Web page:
Understanding adjective clause

Like noun and adverb clause, adjective clause is also a dependent subordinating clause. It is used to provide descriptive information about noun. So, it does the work of adjective in the sentence. Besides, whenever it is introduced by a relative pronoun or adverbs, it becomes relative clause. No doubt, understanding adjective clause is important to enrich the content of sentence.

Adjective clause by relative pronoun

Most used common relative pronouns are:–

•Who

•Whom

•Which

•That

Further , by adding, ever, or soever to what, who, and which, many different forms can be created. Such as, whosoever, whichever, whatever, etc.

Adjective clause is classified as restrictive and non-restrictive, based on the information as essential or non-essential.

Whenever the restrictive clause is used, comma is generally omitted. Whereas, comma is placed only when the clause is non-restrictive.

Sometimes, adjective clause is placed in the main clause to make better sense. In this case, it becomes broken clause.

For more clarity, here are some simple examples of restrictive, non-restrictive, and broken clauses:—

•The pen which you gifted me, is now lost. (broken clause with comma)

•The lake, which we saw last time, is totally dried. (broken clauses)

•This is the bike that we used for riding. (restrictive clause)

•I always remember the people who helped us in need. (restrictive clause)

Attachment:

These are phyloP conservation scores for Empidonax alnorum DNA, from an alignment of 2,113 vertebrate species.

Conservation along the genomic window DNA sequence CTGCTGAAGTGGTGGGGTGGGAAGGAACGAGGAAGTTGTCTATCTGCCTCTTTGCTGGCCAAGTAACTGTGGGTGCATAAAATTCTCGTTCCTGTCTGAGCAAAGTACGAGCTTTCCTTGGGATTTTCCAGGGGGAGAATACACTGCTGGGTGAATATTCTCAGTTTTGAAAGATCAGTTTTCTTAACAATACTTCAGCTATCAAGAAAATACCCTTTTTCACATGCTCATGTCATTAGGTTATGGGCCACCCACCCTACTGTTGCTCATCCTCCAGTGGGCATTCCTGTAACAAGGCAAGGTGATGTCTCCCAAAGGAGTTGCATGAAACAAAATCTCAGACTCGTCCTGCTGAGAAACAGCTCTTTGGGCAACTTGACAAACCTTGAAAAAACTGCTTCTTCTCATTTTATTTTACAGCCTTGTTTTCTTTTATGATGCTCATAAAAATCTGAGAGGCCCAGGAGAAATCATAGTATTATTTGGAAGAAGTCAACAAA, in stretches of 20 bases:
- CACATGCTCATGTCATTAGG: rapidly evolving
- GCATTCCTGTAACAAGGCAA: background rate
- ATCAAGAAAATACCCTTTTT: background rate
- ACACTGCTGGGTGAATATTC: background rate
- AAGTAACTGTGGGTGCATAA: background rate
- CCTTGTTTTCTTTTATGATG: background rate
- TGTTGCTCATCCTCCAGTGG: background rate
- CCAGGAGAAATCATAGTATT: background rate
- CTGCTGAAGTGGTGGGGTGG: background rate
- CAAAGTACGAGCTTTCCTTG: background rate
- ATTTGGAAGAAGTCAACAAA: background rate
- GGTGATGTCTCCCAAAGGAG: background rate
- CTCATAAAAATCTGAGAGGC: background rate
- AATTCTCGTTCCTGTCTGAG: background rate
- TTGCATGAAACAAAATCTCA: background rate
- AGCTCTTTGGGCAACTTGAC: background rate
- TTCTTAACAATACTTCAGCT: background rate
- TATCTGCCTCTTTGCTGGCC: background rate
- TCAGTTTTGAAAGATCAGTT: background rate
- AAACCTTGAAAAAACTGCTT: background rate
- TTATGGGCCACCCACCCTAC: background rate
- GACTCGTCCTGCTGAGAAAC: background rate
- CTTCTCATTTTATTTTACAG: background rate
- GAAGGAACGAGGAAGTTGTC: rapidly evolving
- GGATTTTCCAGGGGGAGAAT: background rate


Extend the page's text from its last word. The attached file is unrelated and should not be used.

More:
•Equatorial forests, which are the storehouse of diverse species, are on the verge of degradation. (non-restrictive clause)

•I saw a sensitive person who was serving selflessly for poor people. (restrictive clause)

•He is the man whose pocket was lost. (restrictive )

•You know the farmer whom we helped. (restrictive)

•There are a lot of animals which suffer from water scarcity in summer. (restrictive)

•This is the bat that we purchased for tournament.(restrictive)

These are some useful examples of adjective clause begin with relative pronouns.

The same forms of relative pronouns are used to singular and plural, masculine and feminine.

Adjective clause by relative adverbs

Some common relative adverbs are:-

•Where

•When

•Why

•How

Like relative pronouns, relative adverbs do the work of adjectives in the given sentence.

Similarly, clauses introduced by relative adverbs are classified as restrictive ,non-restrictive, and broken based on the given information .

Let’s see some useful examples of clauses introduced by relative adverbs:–

•This is the place where I learned to drive.(restrictive clause)

•I think it was Sunday, when we went for picnic.(non-restrictive clause)

•August 15th is the day when India got freedom.(restrictive clause)

•June, when monsoon arrives, is the best month to swim.(broken clause)

•Antarctica where temperature is too low is the best place for polar bear.(restrictive clause)

•Equatorial region, where rainfall is heavy, is the difficult place to live.(broken clause)

•The Sevagram Ashram where Mahatma Gandhi lived is a very inspirational place.(restrictive clause)

•I think there must be some problem why she refused to go.(restrictive clause)

•I don’t know the reason why he is upset ?(restrictive clause)

•Do you know how the recipe is prepared?(restrictive clause)

•Can you teach me the method how swimming is mastered ?(restrictive clause)

All examples will help you to get better insight of adjective clauses introduced by both relative adverbs and pronouns. Hope, this blog, “Understanding adjective clause” will work for you.

Adverbial complements

Conjunction not only but also

Adversative coordinating conjunctions

Conjunctions for alternative choices

Transition words for evaluation

Present perfect continuous tense

Role of subject complement

Would have for missed opportunity

Clarity of noun clause

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